The addictive hobby of customizing mechanical keyboards

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Since that one time that I wrote a review of the Ultimate Hacking Keyboard for you nerds, I’ve only come to love my UHK more. I’m officially a mechanical keyboard guy at this point. Much like the right band can ease me into a whole genre of music I hadn’t previously appreciated, it’s turned me on to all kinds of mechanical keyboards and related pursuits I just couldn’t get into before.

I love my UHK enough that I decided to show it some custom keycap love. I had a custom set of translucent black, side-printed keys that I’d picked up from Massdrop for my Ergodox keyboard. So I swapped those in. I had a set of red keys for — I don’t remember what, and replaced the IJKL keys (which are arrow keys on my UHK) and the Caps Lock key (my Hyper key) for fun. But those weren’t side printed and the font was ugly. And so began the journey.

Max Keyboard

I went through a few vendors before I got to Max Keyboard. Turns out it was the same company that provided my original set of side-printed caps from that Massdrop drop. They offer a custom keycap set with a little picker where you can customize the plastic and printed text color of every key and get the whole set in the mail for $40 (or $20 for blank keycaps).

For many keyboards this would be enough for a great custom keycap set, but among the problems I ran into was that the UHK has a unique layout for modifiers on the right. The Return, Shift, and Control (as well as Backspace) on the right side are all non-standard widths, so the custom key set didn’t give me full coverage.

Because I’d messed up with purple text on carbon grey keys for the bottom modifier row, which turned out to be unreadable, I just ordered a second set with new colors on everything but the left modifiers, which covered my right shift key and gave me a few more options for the rest of the keys. Even then, I needed an extra function key, a non-standard-width pipe key, and a few other anomalies. With great hope I entered those requirements in the comment box of my order and, lo and behold, they accommodated every request at no extra charge.

In the same order I discovered that you can also order single keys with custom artwork side or top printed on any color keycap. I used that to get my own Return symbol on a purple key, and am eagerly awaiting shipment of my custom Backspace key and a Hyper key with a rocket ship symbol. I’m sure you’ll see pictures of those on Twitter or Instagram

The only keys I’m having trouble working with are the Space/Mod keys on the keyboard, which I’d love to color but would be happy with just blank versions. Unfortunately, RX4 1x1.75 keys aren’t the easiest things to track down. It’s also hard to find a R4 1x2.25, so the angle on my right-side CTRL key is a bit off. This paragraph is probably already too nerdy for all but the most hardcore keyboard folks. I’ll stop.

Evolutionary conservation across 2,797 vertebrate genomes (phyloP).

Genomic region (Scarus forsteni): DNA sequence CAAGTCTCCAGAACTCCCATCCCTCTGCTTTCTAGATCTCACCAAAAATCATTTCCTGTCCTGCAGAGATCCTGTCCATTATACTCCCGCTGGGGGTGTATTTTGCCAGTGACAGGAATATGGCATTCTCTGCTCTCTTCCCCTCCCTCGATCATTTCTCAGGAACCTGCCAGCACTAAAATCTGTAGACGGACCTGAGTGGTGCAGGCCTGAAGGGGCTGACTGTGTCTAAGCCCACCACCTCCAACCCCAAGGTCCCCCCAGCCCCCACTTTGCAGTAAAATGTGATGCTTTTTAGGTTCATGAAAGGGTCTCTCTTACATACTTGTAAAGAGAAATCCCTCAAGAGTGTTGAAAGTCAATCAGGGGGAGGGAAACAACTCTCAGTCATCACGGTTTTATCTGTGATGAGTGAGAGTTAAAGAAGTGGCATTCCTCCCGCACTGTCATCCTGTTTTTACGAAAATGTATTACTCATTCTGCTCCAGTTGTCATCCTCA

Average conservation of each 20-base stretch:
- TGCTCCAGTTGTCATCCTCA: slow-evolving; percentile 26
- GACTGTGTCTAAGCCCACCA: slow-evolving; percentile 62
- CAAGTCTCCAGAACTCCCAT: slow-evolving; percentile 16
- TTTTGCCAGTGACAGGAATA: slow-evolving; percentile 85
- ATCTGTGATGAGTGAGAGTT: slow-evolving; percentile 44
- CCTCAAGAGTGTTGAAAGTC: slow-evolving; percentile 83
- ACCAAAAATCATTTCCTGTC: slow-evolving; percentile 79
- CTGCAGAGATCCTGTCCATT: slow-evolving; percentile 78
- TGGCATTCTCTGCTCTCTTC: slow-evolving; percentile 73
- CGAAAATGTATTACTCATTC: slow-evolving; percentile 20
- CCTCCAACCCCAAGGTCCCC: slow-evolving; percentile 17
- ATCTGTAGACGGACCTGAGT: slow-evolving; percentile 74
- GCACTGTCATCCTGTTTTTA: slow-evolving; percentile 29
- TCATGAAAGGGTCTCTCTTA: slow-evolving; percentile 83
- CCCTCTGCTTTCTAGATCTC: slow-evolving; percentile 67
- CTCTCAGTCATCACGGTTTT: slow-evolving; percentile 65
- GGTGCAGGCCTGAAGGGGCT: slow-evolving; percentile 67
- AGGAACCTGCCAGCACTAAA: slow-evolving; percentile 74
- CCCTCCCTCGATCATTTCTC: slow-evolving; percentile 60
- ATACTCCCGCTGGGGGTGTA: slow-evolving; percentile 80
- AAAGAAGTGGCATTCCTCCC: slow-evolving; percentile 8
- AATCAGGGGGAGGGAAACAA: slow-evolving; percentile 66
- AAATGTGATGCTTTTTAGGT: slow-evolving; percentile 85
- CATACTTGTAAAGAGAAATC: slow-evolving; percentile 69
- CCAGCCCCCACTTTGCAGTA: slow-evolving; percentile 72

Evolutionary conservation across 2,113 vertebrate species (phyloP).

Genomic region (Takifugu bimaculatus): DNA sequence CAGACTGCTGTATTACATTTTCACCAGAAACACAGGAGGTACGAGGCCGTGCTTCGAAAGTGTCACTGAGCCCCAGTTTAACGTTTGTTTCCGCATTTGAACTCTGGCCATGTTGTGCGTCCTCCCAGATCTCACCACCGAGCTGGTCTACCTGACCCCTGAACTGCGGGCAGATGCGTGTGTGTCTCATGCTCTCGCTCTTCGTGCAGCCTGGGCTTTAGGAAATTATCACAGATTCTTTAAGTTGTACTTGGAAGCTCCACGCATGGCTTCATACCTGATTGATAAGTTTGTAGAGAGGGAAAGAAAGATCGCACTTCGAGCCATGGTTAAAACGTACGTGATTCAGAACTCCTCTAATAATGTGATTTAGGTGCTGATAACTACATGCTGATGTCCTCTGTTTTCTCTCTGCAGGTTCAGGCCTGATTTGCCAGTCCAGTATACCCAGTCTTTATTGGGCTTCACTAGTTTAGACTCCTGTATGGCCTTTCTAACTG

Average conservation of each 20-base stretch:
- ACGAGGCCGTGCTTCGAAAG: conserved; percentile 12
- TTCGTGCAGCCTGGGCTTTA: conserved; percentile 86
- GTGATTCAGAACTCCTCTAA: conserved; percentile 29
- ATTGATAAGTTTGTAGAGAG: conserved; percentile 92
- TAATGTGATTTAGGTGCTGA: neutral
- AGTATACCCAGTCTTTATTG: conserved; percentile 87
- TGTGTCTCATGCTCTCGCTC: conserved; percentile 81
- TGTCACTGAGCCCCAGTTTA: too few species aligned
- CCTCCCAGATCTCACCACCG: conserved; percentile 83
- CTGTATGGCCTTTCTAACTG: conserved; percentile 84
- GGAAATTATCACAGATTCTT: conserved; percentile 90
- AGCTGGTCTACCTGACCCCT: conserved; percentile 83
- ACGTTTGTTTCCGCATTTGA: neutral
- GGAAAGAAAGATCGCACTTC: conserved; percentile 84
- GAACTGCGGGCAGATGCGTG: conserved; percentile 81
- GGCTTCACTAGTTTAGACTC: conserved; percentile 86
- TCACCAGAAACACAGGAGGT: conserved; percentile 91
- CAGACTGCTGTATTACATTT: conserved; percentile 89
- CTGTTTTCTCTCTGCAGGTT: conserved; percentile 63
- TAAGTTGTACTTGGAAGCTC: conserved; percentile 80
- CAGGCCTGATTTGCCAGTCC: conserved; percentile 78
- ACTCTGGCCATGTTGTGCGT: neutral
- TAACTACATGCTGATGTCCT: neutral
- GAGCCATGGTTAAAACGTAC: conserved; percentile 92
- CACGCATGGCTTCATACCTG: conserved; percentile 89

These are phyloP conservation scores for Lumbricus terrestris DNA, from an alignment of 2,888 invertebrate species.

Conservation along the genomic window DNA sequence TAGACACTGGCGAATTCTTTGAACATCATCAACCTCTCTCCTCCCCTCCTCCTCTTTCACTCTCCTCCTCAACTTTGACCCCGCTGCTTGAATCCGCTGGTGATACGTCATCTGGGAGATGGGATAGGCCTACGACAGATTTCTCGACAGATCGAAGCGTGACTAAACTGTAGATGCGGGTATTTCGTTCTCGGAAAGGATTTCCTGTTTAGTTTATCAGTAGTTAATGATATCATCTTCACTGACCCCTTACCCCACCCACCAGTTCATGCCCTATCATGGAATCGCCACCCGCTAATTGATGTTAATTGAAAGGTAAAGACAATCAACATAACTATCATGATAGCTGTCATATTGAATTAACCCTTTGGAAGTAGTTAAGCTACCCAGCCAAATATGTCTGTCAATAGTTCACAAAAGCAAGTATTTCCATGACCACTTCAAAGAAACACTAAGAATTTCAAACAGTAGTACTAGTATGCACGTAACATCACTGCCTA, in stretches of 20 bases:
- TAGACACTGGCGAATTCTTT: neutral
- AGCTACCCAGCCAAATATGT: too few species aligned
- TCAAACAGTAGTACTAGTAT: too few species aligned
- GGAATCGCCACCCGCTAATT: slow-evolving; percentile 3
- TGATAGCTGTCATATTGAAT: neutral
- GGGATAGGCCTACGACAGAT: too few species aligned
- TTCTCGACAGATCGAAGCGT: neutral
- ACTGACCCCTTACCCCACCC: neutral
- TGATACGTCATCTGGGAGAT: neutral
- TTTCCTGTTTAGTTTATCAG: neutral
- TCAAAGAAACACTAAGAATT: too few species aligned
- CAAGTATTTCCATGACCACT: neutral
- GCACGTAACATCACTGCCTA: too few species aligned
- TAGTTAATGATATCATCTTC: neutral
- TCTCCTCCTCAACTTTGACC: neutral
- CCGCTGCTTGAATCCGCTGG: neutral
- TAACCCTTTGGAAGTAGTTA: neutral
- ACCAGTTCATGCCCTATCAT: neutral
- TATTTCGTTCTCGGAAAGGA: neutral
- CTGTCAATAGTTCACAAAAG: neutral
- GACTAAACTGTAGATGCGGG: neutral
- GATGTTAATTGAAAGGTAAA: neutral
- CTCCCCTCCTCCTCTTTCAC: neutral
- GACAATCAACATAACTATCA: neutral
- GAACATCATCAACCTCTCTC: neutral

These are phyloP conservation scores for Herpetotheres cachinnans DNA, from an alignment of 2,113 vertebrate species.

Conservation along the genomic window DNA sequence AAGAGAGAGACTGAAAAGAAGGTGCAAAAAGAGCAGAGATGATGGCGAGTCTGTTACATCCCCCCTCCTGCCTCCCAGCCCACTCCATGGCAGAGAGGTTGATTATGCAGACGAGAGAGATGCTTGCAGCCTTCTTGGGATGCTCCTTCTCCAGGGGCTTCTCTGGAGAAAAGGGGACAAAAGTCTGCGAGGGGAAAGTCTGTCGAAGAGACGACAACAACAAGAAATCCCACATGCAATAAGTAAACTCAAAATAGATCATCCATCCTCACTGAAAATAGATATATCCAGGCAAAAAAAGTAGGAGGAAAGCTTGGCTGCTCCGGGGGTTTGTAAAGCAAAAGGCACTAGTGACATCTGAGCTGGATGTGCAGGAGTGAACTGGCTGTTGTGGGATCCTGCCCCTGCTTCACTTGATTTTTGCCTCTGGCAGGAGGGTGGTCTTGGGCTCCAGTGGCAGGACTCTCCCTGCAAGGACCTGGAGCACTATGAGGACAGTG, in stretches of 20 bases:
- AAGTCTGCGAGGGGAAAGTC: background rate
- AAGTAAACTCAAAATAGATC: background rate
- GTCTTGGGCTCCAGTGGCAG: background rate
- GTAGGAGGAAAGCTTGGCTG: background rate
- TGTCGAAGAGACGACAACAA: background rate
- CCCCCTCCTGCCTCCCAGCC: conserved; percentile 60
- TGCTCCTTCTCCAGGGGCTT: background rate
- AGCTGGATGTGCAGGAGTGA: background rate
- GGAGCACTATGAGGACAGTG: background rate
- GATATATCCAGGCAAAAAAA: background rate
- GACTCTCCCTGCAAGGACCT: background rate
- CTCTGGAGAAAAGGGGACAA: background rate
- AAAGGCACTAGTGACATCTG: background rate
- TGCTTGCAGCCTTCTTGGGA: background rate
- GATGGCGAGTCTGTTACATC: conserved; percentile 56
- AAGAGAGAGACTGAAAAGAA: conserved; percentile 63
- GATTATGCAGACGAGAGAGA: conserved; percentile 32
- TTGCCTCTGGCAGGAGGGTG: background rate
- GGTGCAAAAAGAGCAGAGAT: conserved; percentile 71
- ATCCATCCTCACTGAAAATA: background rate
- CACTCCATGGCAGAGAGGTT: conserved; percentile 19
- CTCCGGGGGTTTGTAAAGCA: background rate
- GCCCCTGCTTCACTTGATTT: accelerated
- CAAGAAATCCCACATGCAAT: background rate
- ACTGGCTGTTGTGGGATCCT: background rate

The level of service and willingness to help me with overly custom orders leads me to highly recommend Max Keyboards for all of your keyboard customizing needs. That’s really the point of this whole post. Go buy stuff from Max Keyboard.

The Keybow

As an aside to this post, I’ve been having a lot of fun with the Keybow from Pimoroni. It’s a solderless 12-key Raspberry Pi keyboard project you can assemble with just a screwdriver (and maybe a spudger), then program with Lua and a micro-SD card. It took me a bit to get it up and running, but it was a great host to the Fn row from my first set of custom keycaps that hadn’t previously found a home (all the keyboards I’ve ever customized were 60%…).

You can program the LEDs using a 1 x 12px PNG file, with each pixel representing an RGB color. Load that into the SD card and watch it light up. Add a few more columns of colors and it will start cycling. You can also manually assign colors in the config files, and have keys change their color when you press them (and other fun tricks).

You can have the keys send whatever codes you want. I have it sending CTRL-Shift-F1 through F12, shortcuts unused elsewhere on my system that allow me to trigger anything I want via BetterTouchTool. I have a fun system set up where double tapping a key1 launches one app, but then a sequence combining one of the three bottom keys with any of the top nine performs alternate functions. Sure, I’m making another beast out of it that’s going to require a printed chart to use, but I’m having fun. Let me be.

Anyway, go check out Max Keyboards, the Ultimate Hacking Keyboard, and the Keybow (and the other fun Raspberry Pi/Arduino kits from Pimoroni). Join Massdrop (my referral link) for great custom keyboard/keycap buys, and obviously check out /r/MechanicalKeyboards for that keyboard pr0n. If you’re into that kind of thing, of course. Which apparently I am now.

  1. Did you know that BetterTouchTool can use key sequences as triggers now? It’s awesome. You can also chain together multiple actions in response to triggers. Have fun with that.